An easy-to-use local testing server is one of the most important tools in a WordPress developer’s utility belt1. Developing in a local environment lets you make changes to dev sites quickly and easily without having to transfer files anywhere and greatly reduces the risk of making breaking changes on a live server.
While many computers are capable of hosting a WordPress site without needing to install any extra packages, there are a few advantages that a dedicated local development environment can offer. For example: most devs work on more than one project, so it’s extremely helpful to be able to quickly spin up new environments with dedicated urls.
If you’re developing something like a WordPress theme or plugin, it’s also often necessary to make sure that your code runs well on different servers, under different versions of PHP and MySQL. Being able to switch those on the fly or at least select different configs for different dev sites is extremely helpful.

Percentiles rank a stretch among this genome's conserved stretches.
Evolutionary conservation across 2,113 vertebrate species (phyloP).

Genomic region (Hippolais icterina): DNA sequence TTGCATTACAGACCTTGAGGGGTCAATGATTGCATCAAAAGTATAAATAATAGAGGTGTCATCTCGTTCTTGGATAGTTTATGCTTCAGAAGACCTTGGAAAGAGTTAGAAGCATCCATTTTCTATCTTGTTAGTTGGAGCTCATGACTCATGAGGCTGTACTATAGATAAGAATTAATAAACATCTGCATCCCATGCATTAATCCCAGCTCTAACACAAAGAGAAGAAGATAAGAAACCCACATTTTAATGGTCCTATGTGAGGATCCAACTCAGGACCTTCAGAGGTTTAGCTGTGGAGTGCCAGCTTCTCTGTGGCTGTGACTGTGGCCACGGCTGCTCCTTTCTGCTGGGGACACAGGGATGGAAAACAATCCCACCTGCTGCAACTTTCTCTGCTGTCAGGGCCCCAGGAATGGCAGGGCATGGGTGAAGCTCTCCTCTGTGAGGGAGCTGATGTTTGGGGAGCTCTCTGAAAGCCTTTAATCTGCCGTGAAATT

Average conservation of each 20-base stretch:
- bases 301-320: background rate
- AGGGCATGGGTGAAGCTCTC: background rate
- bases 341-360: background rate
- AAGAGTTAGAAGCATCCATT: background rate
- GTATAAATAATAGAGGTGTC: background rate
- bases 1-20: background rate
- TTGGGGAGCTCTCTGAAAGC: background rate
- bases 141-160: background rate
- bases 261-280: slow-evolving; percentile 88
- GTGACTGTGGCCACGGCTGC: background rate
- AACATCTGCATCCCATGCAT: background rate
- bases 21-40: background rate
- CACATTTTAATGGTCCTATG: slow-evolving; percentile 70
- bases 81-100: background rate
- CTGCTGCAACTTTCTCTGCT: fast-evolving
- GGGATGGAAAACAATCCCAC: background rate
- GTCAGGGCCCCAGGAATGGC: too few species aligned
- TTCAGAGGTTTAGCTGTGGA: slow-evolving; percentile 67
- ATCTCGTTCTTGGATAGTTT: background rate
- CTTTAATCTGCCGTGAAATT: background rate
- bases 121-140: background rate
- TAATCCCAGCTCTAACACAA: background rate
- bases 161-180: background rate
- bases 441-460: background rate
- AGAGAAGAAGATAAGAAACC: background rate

Most of all though, you shouldn’t have to be a sysadmin in order to be able to spin up, maintain, and tear down development environments on your local machine, so we need something that’s easy to use and will do most of the heavy lifting for us.
There are quite a few different applications and tools that fit this bill, but for now we’ll be comparing the 4 GUI-based tools that seem to me to be the largest players in this space: XAMPP, MAMP (Pro), DesktopServer, and Local By Flywheel.
XAMPP, which you may be surprised to find out is pronounced “Shamp”, is probably the oldest local dev environment around and possibly the most complex. XAMPP stands for X-platform Apache MariaDB, PHP and Perl – It’s definitely the only local server that still touts Perl support as a major feature, so if you like to keep it TMTOWTDI, then this is definitely the one for you.